China’s regulations on sale of birth by-product in chaos

By Hu Qingyun Source:Global Times Published: 2014-11-23 20:08:01

A newborn baby at a hospital in Quzhou, Zhejiang Province Photo: CFP

In a cramped, quiet room, several bloody placentas sit in a machine, drying. Some workers then ground them down and filled capsules with the viscera.

This gory scene is not from a horror movie but the day-to-day business of an underground placenta encapsulation workshop in China. 

For unborn babies, placentas are a source of nutrition, blood and oxygen from their mothers. To hospitals, they are biological waste.

However, to some people, placentas are medicine.

For thousands of years, placentas, known in Chinese as ziheche, have been used in traditional Chinese medicine (TCM). 

Although the Chinese health authorities have decided that medical institutions and businesses are banned to sell placentas, the sale of placentas by individuals and businesses offering placenta-related services falls into a gray area. As observers worry about the dangers of consuming placentas, authorities have found it difficult to regulate.

Underground trade 

Zhang Hongbin (pseudonym), a 32-year-old father of a 3-month-old girl from Baoding, Hebei Province, still remembers the smell of blood in the workshop, located on the fourth floor of a residential building, where he had his wife's placenta encapsulated so she could take it as medicine.

Zhang told the Global Times that he paid around 200 yuan ($32) for the service and that he received a bottle of about 100 capsules. 

An owner of a placenta encapsulation workshop from Anhui Province, surnamed Liang, told the Global Times that the quality of the product he produces can be trusted because a nearby hospital supplies him with placentas.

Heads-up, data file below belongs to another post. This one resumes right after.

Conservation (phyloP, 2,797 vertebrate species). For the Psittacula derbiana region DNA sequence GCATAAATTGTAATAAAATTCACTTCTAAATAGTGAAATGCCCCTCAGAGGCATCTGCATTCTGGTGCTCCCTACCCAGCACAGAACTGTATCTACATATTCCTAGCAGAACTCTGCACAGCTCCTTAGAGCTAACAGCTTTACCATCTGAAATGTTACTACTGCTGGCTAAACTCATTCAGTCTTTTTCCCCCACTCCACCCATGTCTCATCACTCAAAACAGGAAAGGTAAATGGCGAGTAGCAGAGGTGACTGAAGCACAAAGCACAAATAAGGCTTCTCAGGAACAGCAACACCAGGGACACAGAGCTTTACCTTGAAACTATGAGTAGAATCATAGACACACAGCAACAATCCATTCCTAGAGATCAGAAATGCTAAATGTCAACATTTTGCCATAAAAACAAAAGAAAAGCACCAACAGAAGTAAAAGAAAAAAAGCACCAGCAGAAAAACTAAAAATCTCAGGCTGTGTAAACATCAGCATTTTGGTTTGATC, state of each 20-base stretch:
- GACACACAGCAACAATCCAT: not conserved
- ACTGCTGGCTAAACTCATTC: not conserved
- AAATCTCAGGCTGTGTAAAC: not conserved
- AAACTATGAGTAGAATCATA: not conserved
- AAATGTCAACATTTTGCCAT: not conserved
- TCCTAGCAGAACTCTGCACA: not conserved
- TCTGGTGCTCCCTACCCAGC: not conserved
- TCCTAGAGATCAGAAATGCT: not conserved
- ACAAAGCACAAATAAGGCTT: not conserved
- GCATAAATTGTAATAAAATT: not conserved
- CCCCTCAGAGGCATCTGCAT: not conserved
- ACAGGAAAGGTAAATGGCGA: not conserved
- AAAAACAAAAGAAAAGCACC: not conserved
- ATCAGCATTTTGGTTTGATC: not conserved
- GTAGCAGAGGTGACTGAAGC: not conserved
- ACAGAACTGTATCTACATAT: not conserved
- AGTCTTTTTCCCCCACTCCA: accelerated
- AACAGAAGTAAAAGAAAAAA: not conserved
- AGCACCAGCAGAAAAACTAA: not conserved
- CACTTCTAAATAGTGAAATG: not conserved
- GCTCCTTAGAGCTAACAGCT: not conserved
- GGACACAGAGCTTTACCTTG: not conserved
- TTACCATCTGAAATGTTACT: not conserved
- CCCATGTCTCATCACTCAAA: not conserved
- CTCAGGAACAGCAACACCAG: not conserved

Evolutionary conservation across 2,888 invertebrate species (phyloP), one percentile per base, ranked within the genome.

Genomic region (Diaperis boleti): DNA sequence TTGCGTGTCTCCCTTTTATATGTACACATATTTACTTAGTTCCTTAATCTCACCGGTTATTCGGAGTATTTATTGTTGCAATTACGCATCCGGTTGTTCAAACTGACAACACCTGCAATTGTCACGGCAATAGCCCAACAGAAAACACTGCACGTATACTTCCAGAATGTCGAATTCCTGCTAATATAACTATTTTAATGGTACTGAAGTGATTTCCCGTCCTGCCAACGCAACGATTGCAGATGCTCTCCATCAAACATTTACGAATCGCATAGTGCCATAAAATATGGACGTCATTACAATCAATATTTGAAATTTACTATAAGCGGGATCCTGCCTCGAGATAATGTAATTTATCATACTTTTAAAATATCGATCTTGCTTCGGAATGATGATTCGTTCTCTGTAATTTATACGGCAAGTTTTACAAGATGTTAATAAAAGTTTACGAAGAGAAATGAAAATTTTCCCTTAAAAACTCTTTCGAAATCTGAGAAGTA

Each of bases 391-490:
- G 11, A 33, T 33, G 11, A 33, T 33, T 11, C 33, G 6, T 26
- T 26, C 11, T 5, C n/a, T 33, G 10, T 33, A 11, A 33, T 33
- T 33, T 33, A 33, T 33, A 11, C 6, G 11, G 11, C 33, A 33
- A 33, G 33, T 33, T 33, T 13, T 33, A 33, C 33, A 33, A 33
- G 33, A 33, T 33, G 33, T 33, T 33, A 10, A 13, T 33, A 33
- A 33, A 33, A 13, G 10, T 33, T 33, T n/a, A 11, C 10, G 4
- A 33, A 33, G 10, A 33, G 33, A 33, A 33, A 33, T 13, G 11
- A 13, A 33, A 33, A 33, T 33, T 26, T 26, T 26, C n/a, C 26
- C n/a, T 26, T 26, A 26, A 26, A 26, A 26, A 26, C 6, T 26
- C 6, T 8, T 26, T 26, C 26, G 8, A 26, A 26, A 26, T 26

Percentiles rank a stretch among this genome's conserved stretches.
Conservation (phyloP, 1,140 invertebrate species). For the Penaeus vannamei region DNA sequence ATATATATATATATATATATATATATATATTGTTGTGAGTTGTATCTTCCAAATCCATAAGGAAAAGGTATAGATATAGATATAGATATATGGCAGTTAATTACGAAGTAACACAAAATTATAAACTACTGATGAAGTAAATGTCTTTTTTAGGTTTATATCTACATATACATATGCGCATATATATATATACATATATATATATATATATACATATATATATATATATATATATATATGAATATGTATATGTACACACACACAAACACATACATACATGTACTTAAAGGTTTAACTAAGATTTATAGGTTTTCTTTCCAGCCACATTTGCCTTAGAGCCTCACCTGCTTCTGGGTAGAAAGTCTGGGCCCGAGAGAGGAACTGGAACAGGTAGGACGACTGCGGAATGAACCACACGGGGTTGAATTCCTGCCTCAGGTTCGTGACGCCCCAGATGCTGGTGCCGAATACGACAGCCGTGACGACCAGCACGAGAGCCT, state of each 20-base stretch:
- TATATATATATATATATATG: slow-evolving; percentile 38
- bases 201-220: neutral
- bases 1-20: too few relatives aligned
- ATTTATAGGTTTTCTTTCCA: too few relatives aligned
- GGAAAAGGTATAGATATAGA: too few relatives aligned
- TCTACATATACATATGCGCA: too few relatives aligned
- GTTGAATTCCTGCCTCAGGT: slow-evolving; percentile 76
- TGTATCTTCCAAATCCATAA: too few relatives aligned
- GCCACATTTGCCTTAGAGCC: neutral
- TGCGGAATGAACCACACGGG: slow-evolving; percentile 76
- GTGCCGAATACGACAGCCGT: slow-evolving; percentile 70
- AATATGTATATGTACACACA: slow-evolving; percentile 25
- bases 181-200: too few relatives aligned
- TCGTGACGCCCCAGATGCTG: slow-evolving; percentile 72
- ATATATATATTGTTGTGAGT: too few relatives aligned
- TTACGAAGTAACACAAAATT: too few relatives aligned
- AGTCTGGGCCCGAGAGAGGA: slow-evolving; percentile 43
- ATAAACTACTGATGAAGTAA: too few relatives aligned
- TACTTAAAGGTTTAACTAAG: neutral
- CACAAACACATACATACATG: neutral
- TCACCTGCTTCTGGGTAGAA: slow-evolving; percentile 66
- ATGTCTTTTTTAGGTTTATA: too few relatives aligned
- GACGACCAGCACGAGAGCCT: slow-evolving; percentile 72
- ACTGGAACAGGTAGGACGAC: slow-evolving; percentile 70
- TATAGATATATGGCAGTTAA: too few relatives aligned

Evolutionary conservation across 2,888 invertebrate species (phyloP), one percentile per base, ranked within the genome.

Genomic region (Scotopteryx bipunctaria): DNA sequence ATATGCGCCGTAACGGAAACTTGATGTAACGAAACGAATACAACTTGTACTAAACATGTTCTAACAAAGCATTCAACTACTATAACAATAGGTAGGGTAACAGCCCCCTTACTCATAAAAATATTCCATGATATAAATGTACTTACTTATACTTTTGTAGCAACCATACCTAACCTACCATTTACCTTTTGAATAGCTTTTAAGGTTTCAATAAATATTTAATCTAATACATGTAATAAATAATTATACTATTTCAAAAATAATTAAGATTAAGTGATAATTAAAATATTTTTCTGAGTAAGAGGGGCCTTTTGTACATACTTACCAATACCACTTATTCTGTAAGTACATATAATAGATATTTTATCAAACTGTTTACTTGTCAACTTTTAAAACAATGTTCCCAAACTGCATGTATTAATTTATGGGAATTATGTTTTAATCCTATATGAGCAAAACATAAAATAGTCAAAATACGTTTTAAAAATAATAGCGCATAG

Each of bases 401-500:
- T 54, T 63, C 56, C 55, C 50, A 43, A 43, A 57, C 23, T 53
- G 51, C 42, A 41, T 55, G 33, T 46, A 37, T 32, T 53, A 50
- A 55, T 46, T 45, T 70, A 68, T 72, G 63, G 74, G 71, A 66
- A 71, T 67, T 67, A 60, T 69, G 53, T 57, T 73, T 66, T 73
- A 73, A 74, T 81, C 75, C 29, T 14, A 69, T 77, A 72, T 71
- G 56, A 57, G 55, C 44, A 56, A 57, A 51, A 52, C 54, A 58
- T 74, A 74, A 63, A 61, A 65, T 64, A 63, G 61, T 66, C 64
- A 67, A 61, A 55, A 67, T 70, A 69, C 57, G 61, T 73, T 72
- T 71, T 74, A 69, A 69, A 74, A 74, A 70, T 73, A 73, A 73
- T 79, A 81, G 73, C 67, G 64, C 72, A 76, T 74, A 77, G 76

More than 60 percent of parents simply leave their placentas for the hospital to deal with, according to an obstetrician, surnamed Xu, who works in a hospital in Liuzhou, the Guangxi Zhuang Autonomous Region. "Hospitals should deal with placentas as a biohazard. But some of them just sell the birth by-product for profit," Xu told the Global Times.

Several placenta dealers reached by the Global Times claimed that the price of placentas has increased in recent years due to authorities' stricter supervision of hospitals.

A raw placenta could be bought or sold for between 150 and 500 yuan, according to these dealers.

"It is not legal but few of us have been captured by the authorities," Liang said. 

Ensuring safety

Some books on TCM, such as the Compendium of Materia Medica written by Li Shizhen over 400 years ago, describe the placenta as being able to improve the immune system and slow aging.

Sun Xiaoxiao (pseudonym), a 27-year-old mother of a 6-month-old boy from Nanjing, Jiangsu Province, said that eating two placenta tablets each day gives her more energy. Although she has to wake up several times at night to feed her baby, she claimed that she never feels tired. "It's my first baby so I can't make comparisons. But it was a good experience."

Doctor Xu said that consuming placenta tablets could have some health benefits but the effectiveness depends on the quality of the placenta used and the pre-existing health condition of the consumer.